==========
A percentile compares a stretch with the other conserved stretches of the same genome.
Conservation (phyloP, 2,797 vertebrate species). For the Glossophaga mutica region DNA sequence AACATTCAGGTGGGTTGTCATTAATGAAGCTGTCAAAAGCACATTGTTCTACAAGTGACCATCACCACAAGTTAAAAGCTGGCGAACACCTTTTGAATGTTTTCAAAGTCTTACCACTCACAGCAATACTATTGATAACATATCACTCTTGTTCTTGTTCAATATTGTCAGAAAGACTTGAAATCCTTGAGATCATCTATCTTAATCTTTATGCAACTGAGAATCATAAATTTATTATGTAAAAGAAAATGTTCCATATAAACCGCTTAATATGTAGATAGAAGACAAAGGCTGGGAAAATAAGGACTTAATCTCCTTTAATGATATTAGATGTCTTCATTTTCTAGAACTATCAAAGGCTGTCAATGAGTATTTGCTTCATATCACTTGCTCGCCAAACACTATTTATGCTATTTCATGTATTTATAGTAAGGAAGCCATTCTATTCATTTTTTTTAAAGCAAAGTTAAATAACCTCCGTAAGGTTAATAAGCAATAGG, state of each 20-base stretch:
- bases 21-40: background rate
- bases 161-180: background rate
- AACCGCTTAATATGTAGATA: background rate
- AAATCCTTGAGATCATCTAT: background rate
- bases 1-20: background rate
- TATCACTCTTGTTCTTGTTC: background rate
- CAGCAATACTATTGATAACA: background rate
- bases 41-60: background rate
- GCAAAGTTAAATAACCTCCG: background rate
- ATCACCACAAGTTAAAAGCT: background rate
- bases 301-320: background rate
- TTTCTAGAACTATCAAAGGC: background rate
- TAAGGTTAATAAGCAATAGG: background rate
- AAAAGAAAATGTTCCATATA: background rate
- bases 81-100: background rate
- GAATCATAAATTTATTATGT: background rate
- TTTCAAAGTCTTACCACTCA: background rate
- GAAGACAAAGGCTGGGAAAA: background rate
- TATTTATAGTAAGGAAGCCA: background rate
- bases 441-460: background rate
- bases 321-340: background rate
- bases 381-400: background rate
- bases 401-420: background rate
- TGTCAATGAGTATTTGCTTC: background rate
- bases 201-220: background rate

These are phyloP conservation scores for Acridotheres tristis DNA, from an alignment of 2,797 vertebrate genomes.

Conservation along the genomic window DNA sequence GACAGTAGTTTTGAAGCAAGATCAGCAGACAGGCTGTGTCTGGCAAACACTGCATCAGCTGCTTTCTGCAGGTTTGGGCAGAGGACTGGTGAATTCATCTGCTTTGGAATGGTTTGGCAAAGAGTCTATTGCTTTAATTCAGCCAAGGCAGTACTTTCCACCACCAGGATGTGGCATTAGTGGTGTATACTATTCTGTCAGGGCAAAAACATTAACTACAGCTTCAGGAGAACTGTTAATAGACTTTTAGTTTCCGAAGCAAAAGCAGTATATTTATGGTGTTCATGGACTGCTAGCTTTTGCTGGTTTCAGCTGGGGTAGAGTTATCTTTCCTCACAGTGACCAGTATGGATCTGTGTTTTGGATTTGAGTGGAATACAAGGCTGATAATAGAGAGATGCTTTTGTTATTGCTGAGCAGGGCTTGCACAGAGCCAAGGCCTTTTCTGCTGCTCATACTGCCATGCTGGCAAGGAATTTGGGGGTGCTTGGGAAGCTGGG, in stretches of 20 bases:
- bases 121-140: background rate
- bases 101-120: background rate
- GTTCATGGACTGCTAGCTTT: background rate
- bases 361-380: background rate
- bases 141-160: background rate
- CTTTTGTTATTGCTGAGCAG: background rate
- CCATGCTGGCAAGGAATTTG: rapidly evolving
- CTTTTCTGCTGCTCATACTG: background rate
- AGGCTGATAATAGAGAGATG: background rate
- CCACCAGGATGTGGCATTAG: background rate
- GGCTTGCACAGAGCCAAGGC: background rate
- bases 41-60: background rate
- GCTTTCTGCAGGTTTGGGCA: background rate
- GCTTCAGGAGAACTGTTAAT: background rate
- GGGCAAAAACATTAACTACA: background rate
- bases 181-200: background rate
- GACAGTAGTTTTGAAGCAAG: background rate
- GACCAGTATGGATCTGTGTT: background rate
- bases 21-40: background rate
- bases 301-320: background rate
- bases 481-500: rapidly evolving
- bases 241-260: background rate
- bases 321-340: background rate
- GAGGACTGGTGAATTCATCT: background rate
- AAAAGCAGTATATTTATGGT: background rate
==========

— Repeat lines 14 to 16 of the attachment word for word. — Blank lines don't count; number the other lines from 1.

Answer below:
- TTTCTAGAACTATCAAAGGC: background rate
- TAAGGTTAATAAGCAATAGG: background rate
- AAAAGAAAATGTTCCATATA: background rate